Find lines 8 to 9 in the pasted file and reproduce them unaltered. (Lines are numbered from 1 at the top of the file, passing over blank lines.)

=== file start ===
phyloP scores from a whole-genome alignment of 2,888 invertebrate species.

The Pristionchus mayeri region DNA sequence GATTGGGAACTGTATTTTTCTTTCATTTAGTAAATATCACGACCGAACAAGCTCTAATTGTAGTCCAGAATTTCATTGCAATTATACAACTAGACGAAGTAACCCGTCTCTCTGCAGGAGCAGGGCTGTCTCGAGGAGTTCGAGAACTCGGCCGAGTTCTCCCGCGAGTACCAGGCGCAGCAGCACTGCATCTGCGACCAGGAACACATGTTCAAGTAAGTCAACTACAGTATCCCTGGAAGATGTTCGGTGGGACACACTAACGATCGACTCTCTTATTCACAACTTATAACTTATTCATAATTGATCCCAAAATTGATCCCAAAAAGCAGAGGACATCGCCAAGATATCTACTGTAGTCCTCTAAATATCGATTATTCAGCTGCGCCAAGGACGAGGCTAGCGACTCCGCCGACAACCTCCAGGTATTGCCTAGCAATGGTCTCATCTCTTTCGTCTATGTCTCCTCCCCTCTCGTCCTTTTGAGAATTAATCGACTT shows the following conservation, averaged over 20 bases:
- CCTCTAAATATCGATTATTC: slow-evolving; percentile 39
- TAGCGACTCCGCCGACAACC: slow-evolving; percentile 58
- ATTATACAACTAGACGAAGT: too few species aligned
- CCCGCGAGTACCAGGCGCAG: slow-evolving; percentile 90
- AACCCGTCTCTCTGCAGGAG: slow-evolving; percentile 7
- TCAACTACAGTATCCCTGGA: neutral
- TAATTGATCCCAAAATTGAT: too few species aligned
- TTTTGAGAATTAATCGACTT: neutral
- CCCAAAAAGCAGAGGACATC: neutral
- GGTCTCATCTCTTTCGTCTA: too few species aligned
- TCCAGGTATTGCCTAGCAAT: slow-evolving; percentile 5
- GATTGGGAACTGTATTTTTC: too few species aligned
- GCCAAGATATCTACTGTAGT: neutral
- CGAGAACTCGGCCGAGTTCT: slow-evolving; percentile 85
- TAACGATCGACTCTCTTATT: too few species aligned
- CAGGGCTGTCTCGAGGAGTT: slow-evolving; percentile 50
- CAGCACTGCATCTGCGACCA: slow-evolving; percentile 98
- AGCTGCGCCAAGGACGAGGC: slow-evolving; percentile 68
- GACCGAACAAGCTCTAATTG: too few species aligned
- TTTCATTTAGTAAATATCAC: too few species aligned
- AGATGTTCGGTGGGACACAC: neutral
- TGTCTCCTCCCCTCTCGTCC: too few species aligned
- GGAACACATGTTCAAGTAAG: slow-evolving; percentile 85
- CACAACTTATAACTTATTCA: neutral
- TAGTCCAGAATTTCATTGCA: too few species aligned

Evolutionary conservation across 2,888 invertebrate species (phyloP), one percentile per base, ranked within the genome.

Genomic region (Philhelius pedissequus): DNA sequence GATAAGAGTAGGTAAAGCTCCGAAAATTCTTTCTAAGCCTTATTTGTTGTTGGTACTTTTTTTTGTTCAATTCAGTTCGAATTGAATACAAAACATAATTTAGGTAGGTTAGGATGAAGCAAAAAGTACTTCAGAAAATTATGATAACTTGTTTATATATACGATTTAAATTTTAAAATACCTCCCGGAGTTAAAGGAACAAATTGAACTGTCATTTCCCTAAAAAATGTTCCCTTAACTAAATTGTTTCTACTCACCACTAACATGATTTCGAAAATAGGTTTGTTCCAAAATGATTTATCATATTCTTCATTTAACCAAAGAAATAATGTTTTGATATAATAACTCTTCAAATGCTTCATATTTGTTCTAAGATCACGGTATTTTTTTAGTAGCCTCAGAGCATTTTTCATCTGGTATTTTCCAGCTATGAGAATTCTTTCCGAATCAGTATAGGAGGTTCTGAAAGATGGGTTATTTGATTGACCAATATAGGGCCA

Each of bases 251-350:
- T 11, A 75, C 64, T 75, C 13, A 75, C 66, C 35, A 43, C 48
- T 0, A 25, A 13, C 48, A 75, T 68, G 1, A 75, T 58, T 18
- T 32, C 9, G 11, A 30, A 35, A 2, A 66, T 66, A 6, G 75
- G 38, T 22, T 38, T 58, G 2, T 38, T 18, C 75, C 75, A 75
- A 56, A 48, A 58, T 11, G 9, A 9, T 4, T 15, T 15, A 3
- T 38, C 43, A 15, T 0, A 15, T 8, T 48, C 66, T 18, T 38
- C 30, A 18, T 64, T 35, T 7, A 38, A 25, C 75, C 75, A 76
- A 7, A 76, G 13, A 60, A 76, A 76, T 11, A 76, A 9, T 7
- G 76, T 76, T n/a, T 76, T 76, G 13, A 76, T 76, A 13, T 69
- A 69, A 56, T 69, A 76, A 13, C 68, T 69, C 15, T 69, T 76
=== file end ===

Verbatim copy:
- TCAACTACAGTATCCCTGGA: neutral
- TAATTGATCCCAAAATTGAT: too few species aligned